Chair

A Hedge Fund Gets Indicted

Chair

To help us keep track of all the hedge fund scandals of recent years, we created IFA’s Hedge Fund Manager Hall of Shame. Note that we limited it to hedge fund managers, so today’s grand jury indictment of SAC Capital Advisors for insider trading puts us in a bit of a conundrum. This is the first time we recall that a hedge fund itself is facing criminal charges. Of course, the real intended target is the owner of SAC, billionaire Steven A. Cohen. Unfortunately, like the mafia dons who are never caught actually giving orders to their underlings, Cohen himself is untouchable except for a minor SEC civil charge for failure to properly supervise his employees. Of course, that may change should one of his confidants decide to turn state’s evidence. This criminal indictment comes on the heels of a record-setting $616 million settlement paid by SAC for insider trading, and many of SAC’s clients have voted with their feet by removing about $5 billion of the $6 billion in outside money from the firm. Given that they were paying an exorbitant 3% of assets plus 50% of profits, this was probably a wise move because even if SAC survives these criminal charges, it will be quite difficult to deliver a decent return after paying these expenses without having the benefit of trading on inside information. The majority of the remaining capital belongs to Mr. Cohen.

The full text of the indictment can be found here. The heart of the indictment is contained in this sentence: “Unlawful conduct by individual employees and an institutional indifference to that unlawful conduct resulted in insider trading that was substantial, pervasive and on a scale without known precedent in the hedge fund industry.” The indictment relates specific instances of insider trading such as the ones we covered in this article, and it repeatedly mentions not only the failure of the “SAC Owner” to address the illegal actions occurring inside his firm but his “incentivizing” of them. Underpinning the charge is the theory of corporate criminal liability, which allows the government to attribute certain criminal acts of employees to the employer.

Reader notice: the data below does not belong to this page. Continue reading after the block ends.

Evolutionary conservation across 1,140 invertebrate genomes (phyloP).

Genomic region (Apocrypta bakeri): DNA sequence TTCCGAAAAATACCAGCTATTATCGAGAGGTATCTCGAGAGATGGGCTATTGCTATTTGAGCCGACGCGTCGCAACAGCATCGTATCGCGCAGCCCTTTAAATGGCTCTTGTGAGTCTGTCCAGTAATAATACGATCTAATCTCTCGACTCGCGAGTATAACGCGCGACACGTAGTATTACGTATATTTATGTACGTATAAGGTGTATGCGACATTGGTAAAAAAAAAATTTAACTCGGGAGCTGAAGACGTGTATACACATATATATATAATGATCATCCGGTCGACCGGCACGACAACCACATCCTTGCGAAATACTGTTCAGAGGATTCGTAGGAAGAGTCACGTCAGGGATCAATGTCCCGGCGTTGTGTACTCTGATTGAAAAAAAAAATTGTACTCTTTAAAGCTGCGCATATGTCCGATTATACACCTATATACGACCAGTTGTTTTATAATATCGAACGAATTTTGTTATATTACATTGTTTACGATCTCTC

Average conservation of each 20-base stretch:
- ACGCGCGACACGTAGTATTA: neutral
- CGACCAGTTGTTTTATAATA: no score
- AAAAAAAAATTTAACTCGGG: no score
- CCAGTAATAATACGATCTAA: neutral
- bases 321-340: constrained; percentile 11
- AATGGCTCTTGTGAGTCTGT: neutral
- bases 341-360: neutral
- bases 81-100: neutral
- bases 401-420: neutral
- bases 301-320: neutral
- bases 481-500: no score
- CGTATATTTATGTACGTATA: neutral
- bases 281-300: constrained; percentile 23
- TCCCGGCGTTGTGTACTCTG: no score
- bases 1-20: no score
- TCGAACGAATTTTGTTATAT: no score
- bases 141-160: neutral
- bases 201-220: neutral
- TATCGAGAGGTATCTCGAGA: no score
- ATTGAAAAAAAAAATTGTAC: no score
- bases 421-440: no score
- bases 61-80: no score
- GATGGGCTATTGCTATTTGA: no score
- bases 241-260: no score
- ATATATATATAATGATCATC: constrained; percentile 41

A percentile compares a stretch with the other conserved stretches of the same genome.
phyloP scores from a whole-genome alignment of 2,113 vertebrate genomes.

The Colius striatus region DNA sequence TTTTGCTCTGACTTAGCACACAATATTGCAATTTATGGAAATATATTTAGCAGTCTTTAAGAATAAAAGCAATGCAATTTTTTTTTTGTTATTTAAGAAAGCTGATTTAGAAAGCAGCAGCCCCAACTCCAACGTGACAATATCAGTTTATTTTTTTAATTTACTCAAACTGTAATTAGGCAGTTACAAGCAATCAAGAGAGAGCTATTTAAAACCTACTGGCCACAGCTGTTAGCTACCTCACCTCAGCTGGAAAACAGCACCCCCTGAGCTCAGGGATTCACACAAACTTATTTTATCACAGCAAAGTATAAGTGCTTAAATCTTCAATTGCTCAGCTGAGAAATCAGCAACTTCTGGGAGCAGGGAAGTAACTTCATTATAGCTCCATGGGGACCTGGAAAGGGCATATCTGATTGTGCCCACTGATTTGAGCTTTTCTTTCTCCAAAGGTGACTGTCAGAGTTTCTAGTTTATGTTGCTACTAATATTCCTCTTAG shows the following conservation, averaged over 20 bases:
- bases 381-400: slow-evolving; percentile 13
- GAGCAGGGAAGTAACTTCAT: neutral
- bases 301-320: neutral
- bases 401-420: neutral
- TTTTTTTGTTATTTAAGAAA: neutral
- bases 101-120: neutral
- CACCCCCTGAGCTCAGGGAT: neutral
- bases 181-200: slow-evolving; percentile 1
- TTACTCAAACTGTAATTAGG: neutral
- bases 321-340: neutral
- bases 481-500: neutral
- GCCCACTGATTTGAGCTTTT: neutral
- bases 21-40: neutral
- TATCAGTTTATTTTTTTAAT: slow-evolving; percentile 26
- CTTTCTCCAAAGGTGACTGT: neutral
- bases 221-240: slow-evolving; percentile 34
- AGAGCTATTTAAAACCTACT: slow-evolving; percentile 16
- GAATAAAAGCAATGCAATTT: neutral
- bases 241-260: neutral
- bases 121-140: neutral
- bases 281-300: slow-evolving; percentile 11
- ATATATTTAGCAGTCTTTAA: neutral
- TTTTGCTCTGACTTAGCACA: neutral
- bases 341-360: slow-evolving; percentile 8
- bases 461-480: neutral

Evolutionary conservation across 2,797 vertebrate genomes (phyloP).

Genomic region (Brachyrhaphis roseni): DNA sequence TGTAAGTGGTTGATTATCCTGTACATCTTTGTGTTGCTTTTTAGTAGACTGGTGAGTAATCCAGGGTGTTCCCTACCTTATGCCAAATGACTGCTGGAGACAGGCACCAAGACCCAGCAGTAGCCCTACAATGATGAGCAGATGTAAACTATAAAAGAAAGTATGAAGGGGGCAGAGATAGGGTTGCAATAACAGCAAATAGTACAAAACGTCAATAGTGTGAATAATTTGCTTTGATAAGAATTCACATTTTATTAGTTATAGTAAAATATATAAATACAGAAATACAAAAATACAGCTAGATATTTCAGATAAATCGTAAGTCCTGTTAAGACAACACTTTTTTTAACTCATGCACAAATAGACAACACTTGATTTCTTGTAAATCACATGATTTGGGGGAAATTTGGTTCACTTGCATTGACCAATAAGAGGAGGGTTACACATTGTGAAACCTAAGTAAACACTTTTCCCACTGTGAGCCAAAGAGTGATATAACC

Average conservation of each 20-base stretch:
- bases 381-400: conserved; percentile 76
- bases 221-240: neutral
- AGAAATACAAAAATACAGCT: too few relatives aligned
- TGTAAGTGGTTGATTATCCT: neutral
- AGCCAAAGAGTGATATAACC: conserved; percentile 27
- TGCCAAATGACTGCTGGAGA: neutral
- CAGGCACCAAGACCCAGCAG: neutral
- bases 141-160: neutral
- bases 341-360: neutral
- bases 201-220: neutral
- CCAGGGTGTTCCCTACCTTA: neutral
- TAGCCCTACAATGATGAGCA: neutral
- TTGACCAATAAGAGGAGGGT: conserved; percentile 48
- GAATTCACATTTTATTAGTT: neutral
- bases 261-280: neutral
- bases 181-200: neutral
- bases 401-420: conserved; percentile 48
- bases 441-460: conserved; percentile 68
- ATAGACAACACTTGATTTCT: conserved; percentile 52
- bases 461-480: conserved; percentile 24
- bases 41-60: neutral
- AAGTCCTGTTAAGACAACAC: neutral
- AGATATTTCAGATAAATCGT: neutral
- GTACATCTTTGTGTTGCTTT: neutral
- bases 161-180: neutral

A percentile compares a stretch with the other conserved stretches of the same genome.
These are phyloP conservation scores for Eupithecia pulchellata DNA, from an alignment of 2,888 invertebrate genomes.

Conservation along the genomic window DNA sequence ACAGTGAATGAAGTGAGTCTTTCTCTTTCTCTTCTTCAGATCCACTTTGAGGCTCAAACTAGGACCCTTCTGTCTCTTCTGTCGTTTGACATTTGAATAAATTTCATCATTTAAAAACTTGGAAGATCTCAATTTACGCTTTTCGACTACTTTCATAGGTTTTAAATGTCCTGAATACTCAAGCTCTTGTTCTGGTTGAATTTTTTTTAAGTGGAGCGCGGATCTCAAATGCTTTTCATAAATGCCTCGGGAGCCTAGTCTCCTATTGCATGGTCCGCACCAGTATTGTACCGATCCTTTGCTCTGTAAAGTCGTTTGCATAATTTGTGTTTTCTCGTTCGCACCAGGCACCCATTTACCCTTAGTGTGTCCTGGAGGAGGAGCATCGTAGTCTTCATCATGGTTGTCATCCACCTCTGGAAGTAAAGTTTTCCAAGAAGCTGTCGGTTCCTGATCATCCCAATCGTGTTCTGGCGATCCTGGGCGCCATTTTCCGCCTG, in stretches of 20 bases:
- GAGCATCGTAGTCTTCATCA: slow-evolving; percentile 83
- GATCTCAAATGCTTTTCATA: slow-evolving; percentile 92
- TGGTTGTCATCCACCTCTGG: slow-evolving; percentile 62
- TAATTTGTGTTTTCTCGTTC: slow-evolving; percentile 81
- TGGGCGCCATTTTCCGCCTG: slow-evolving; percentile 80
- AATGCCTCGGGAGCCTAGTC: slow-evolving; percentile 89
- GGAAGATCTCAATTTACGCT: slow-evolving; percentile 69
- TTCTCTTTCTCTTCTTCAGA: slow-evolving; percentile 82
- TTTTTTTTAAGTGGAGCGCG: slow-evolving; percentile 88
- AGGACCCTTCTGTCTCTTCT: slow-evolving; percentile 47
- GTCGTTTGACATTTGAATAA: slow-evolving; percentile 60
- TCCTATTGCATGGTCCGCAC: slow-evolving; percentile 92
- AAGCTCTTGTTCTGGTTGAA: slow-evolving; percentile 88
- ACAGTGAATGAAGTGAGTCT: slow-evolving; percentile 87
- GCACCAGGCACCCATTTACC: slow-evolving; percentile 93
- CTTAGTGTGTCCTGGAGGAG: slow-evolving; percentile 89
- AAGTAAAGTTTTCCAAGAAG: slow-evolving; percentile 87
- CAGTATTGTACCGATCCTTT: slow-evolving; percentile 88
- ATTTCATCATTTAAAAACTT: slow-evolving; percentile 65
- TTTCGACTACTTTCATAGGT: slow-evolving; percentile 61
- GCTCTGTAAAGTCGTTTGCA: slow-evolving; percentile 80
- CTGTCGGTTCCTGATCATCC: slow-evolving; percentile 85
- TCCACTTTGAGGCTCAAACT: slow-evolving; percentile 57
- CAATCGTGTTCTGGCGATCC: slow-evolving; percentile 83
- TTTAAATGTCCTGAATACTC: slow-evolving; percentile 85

If the government wins a conviction against SAC, the consequences will be dire for the firm. Its lenders and trading partners will likely disassociate themselves, leaving SAC dead in the water. Unfortunately for Mr. Cohen, the government’s record at winning these types of cases brought against companies rather than individuals is a perfect 100%. The most noteworthy one was the conviction of the accounting firm of Arthur Andersen for its role in concealing the accounting problems of Enron. Although this conviction was essentially a death sentence for the company, most of its 85,000 employees managed to find jobs elsewhere. The same would probably hold true for the approximately 1,000 employees of SAC, many of whom are independently wealthy. The federal prosecutor leading the case, Preet Bharara, has won convictions or guilty pleas on over 90% of the insider trading cases brought by his office. Four onetime SAC employees have pleaded guilty to insider trading funding while at the fund, and five others were implicated in illegal conduct while at SAC.

Since we have been following the SAC story since it first went public, we will track the progress of this new development and comment appropriately. Furthermore, we will continue to dissuade investors from becoming hedge fund suckers.